Seth Godin I think hits on the reason the gun control movement has difficulty finding a voice today:
Enormity doesn’t meanÂ really enormous. It meansÂ incredibly horrible.
The problem with enormity in marketing is that it doesn’t work. Enormity should pull at our heartstrings, but it usually shuts us down.
Show us too many sick kids, unfair imprisonments or burned bodies and you won’t get a bigger donation, you’ll just get averted eyes.
If you’ve got a small, fixable problem, people will rush to help, because people like to be on the winning side, take credit and do something that worked. If you’ve got a generational problem, something that is going to take herculean effort and even then probably won’t pan out, we’re going to move on in search of something smaller.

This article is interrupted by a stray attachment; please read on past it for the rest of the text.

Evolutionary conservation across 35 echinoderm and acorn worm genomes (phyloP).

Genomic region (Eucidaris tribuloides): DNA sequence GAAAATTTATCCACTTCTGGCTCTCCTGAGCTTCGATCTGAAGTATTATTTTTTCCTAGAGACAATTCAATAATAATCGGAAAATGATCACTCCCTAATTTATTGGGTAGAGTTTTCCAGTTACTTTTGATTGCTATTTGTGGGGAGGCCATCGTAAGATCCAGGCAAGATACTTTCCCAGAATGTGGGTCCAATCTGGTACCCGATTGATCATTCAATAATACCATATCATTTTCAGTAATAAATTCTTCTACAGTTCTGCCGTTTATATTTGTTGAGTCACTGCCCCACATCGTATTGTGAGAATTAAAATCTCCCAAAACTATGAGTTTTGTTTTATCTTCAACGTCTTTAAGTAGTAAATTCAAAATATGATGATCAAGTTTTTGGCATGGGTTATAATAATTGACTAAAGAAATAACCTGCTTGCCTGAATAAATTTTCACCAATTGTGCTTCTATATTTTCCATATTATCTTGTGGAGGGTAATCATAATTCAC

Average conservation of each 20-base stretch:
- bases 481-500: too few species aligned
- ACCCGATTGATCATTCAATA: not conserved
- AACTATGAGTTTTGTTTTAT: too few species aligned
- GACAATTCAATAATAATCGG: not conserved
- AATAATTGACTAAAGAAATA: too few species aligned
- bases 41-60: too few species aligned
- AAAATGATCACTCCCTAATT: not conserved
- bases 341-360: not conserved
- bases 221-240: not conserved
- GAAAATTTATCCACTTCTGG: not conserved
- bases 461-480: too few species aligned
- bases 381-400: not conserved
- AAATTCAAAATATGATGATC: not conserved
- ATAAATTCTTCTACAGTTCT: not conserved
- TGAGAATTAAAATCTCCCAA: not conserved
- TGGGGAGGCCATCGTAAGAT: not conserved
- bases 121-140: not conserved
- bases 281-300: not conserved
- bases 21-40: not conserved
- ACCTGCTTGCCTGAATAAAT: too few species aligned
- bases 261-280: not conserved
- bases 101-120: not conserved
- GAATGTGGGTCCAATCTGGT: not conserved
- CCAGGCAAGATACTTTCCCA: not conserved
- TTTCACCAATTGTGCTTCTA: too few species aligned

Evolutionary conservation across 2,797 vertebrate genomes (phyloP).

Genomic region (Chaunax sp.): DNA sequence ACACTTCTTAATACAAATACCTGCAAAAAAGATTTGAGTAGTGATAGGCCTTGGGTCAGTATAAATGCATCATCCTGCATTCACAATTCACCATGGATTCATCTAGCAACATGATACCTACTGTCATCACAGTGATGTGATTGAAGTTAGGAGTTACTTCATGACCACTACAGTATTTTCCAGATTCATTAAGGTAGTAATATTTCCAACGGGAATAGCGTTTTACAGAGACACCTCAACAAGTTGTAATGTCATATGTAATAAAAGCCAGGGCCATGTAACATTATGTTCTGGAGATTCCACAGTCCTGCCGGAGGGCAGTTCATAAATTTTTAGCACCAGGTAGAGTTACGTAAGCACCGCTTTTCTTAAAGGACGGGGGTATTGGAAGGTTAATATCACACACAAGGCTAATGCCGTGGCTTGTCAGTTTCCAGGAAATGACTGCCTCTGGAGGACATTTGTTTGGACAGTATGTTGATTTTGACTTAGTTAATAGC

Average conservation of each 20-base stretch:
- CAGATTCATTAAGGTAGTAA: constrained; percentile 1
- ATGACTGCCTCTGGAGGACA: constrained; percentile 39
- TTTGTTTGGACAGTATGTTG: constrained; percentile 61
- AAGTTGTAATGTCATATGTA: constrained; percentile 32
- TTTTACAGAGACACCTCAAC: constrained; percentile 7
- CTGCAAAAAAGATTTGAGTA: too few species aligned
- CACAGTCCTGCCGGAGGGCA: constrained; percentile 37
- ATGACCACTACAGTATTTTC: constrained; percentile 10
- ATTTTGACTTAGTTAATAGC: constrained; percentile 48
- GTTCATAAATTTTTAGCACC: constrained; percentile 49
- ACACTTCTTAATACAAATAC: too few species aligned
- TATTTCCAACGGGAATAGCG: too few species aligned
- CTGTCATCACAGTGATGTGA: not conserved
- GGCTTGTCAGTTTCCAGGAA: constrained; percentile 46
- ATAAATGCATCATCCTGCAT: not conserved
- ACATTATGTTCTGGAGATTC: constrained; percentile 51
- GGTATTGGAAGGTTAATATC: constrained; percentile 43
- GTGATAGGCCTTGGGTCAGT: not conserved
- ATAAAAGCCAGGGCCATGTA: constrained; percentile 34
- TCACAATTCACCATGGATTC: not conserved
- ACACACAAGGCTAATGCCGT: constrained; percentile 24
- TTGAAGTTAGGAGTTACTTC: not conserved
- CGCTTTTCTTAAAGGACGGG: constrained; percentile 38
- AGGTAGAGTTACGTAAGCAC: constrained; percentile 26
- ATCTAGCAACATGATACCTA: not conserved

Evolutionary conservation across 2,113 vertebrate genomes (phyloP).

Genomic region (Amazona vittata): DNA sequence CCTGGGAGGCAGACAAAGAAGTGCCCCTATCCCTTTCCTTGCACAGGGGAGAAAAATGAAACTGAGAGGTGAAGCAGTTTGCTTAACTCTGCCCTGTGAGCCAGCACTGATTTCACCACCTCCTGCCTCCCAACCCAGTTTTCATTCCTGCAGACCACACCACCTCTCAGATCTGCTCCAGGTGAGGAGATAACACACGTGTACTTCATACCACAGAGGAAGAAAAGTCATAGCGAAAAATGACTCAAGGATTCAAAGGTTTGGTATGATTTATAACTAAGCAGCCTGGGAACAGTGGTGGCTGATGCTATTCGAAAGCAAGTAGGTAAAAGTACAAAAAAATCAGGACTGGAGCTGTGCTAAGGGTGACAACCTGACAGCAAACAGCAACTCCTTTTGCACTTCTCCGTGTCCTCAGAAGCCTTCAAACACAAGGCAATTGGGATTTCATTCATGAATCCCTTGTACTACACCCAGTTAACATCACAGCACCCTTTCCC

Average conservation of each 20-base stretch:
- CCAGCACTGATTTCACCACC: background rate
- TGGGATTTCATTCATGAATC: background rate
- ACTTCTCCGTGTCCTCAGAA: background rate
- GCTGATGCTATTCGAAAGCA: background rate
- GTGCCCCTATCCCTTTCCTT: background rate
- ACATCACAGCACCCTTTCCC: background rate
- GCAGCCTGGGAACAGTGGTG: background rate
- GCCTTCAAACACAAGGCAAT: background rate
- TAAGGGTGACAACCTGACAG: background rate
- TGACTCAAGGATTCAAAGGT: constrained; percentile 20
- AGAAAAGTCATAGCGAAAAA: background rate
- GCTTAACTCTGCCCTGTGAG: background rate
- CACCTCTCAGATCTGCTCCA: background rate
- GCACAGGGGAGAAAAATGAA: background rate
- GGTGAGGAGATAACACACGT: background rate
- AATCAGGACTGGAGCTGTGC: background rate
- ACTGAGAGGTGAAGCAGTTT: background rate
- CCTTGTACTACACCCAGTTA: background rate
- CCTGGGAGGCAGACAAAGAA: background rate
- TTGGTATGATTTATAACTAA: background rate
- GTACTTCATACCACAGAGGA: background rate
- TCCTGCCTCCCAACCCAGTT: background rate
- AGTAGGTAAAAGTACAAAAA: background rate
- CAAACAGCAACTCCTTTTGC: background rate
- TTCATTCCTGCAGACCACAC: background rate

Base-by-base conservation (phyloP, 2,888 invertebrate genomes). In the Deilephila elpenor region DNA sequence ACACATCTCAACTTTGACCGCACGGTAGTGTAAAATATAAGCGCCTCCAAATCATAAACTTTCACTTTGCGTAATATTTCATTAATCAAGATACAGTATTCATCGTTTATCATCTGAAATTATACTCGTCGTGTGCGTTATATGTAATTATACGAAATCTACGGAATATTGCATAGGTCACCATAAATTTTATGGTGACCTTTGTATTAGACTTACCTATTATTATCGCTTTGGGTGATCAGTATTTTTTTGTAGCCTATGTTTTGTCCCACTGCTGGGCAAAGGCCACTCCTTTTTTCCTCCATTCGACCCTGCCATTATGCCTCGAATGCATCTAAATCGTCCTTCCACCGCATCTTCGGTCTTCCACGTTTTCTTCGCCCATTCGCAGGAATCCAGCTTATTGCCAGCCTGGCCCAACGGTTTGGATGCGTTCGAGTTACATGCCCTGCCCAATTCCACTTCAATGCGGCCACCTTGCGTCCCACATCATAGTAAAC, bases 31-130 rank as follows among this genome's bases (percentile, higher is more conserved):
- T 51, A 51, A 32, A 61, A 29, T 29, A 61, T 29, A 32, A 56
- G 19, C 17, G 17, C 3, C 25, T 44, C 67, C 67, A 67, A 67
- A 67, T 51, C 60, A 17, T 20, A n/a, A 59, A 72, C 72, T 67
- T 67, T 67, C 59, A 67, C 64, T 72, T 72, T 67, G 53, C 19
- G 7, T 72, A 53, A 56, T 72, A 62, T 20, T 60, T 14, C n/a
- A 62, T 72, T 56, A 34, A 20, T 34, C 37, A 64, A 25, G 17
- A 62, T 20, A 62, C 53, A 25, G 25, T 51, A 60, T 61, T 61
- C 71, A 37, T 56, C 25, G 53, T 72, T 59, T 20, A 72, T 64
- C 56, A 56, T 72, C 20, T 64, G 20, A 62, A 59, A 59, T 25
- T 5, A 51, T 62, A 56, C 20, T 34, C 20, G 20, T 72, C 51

Not fair, but true.
I think the Bradys have a big enormity problem. Â Some of it isn’t their fault. Â I wouldn’t discount the effect it had on the population, either consciously or unconsciously, that a handful of extremists with box cutters and a plan managed to topple two of the largest man made structures on earth, kill 3000 people, and start two wars that would kill many thousands more. Â What good is gun control when you can kill thousands with box cutters? Â The Bradys even pile on to the enormity problem by pointing out there that guns take 10 9/11s a year.
In contrast, our movement has gotten very adept at fighting one battle and one issue at a time, and small, achievable steps. Â Godin has a good point that people don’t want to be on the losing side.